Apollo 11

Parent collection: 

The Apollo 11 samples create an iconic collection since they were the first rocks collected by humankind that were returned to Earth from another solar system body. The Apollo 11 team collected and returned 22 kg of rock and soil samples.

Apollo 11 launched from Cape Kennedy on July 16, 1969. An estimated 530 million people watched Armstrong's televised image and heard his voice describe the event as he took "...one small step for a man, one giant leap for mankind" on July 20, 1969.

Main image: 
status: 
active

When you look at the Moon on a clear night with the naked eye, you can see colour variations. The overall pattern that they make is sometimes called ‘the man in the Moon’ because some people think they see a face. The lighter areas are the highlands and the darker areas are maria (mare is the singular form).

The lunar highlands represent the original lunar crust, as seen in the previous step. The oldest highland rocks are more than 4.15 billion years old and sometimes as old as 4.4 billion years, which is older than any rock found on Earth. They are mainly anorthosite, but also include dunite and gabbro with increasing depth. These are the oldest rocks on the Moon and are evidence for a magma ocean, as discussed earlier.

In contrast, the maria are basins filled in with basalt and were formed mostly between roughly 3.0 and 3.5 billion years ago. However, there are some small patches that are thought to be as young as around 1.0 billion years. The mare basalts are secondary to the Moon’s formation, in the sense that they did not form from the magma ocean stage like anorthosite, but by later heating and melting of the mantle in the same way that volcanoes are formed on Earth.

Two other types of deposit are found on the surface of the Moon:

regolith: the crushed remains of other rock types that coat much of the surface
breccia: a rock formed of regolith that has been welded together at high temperature and pressure.
Regolith is the mixture of dust, mineral fragments and rock fragments that lies on the surface. Breccia is formed in the explosions when large asteroids hit the Moon.

The Moon has no atmosphere, so even the smallest meteorites just millimetres across reach the surface and form craters. (Such meteorites are called micrometeorites.) Some of the Moon rocks returned to Earth by the Apollo astronauts have small pock marks formed when tiny particles hit them. Each is filled by a thin layer of rock that melted in the impact and then re-solidified.

additional_image: 
Apollo 11 crew: Neil Armstrong, Michael Collins & Buzz Aldrin (courtesy of NASA)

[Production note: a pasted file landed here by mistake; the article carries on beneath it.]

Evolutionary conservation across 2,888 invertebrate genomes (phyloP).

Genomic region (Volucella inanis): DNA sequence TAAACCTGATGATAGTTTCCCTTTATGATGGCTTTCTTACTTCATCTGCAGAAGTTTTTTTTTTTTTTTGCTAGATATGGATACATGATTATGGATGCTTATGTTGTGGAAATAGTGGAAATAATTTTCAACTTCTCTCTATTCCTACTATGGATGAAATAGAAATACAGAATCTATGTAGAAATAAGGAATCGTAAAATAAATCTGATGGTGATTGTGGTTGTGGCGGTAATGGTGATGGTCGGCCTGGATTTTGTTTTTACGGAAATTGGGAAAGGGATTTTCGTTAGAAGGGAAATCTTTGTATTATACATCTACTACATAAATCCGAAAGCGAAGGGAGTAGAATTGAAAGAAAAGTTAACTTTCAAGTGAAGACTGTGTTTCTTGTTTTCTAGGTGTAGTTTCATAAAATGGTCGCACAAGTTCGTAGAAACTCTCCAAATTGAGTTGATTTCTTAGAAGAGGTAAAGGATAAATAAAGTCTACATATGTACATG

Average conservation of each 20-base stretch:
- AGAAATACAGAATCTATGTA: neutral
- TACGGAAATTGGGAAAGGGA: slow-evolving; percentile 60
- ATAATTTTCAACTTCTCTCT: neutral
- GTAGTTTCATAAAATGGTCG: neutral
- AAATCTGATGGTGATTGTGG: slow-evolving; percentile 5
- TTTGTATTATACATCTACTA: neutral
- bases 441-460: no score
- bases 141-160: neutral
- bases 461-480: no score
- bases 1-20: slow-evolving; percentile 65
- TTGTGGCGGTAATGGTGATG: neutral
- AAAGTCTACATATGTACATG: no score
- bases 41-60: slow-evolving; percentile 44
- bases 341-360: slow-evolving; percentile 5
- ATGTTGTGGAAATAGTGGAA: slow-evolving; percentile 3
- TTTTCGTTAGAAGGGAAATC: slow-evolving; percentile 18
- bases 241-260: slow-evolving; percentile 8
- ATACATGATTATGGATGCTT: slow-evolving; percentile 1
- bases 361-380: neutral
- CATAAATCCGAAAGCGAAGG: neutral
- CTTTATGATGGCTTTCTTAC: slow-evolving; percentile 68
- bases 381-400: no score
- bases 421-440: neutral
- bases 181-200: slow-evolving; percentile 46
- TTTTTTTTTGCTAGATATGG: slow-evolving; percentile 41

Apolo 11 lunar module - Eagle (courtesy of NASA)
Apollo 11 sample location map

Nid: 292
Microscope asset URL
 >View Microscope
Asset URL
Nid: 293
Microscope asset URL
 >View Microscope
Asset URL
Nid: 264
Microscope asset URL
 >View Microscope
Asset URL
Nid: 294
Microscope asset URL
 >View Microscope
Asset URL
Nid: 265
Microscope asset URL
 >View Microscope
Asset URL
Nid: 412
Microscope asset URL
 >View Microscope
Asset URL
Nid: 266
Microscope asset URL
 >View Microscope
Asset URL
Nid: 413
Microscope asset URL
 >View Microscope
Asset URL
Nid: 267
Microscope asset URL
 >View Microscope
Asset URL
Nid: 268
Microscope asset URL
 >View Microscope
Asset URL
Nid: 488
Microscope asset URL
 >View Microscope
Asset URL
Nid: 414
Microscope asset URL
 >View Microscope
Asset URL
Nid: 295
Microscope asset URL
 >View Microscope
Asset URL
Nid: 269
Microscope asset URL
 >View Microscope
Asset URL
Nid: 129
Microscope asset URL
 >View Microscope
Asset URL
Nid: 415
Microscope asset URL
 >View Microscope
Asset URL
Nid: 296
Microscope asset URL
 >View Microscope
Asset URL
Nid: 297
Microscope asset URL
 >View Microscope
Asset URL
Nid: 428
Microscope asset URL
 >View Microscope
Asset URL
Nid: 271
Microscope asset URL
 >View Microscope
Asset URL

Pages

Collection description

When you look at the Moon on a clear night with the naked eye, you can see colour variations. The overall pattern that they make is sometimes called ‘the man in the Moon’ because some people think they see a face. The lighter areas are the highlands and the darker areas are maria (mare is the singular form).

The lunar highlands represent the original lunar crust, as seen in the previous step. The oldest highland rocks are more than 4.15 billion years old and sometimes as old as 4.4 billion years, which is older than any rock found on Earth. They are mainly anorthosite, but also include dunite and gabbro with increasing depth. These are the oldest rocks on the Moon and are evidence for a magma ocean, as discussed earlier.

In contrast, the maria are basins filled in with basalt and were formed mostly between roughly 3.0 and 3.5 billion years ago. However, there are some small patches that are thought to be as young as around 1.0 billion years. The mare basalts are secondary to the Moon’s formation, in the sense that they did not form from the magma ocean stage like anorthosite, but by later heating and melting of the mantle in the same way that volcanoes are formed on Earth.

Two other types of deposit are found on the surface of the Moon:

regolith: the crushed remains of other rock types that coat much of the surface
breccia: a rock formed of regolith that has been welded together at high temperature and pressure.
Regolith is the mixture of dust, mineral fragments and rock fragments that lies on the surface. Breccia is formed in the explosions when large asteroids hit the Moon.

The Moon has no atmosphere, so even the smallest meteorites just millimetres across reach the surface and form craters. (Such meteorites are called micrometeorites.) Some of the Moon rocks returned to Earth by the Apollo astronauts have small pock marks formed when tiny particles hit them. Each is filled by a thin layer of rock that melted in the impact and then re-solidified.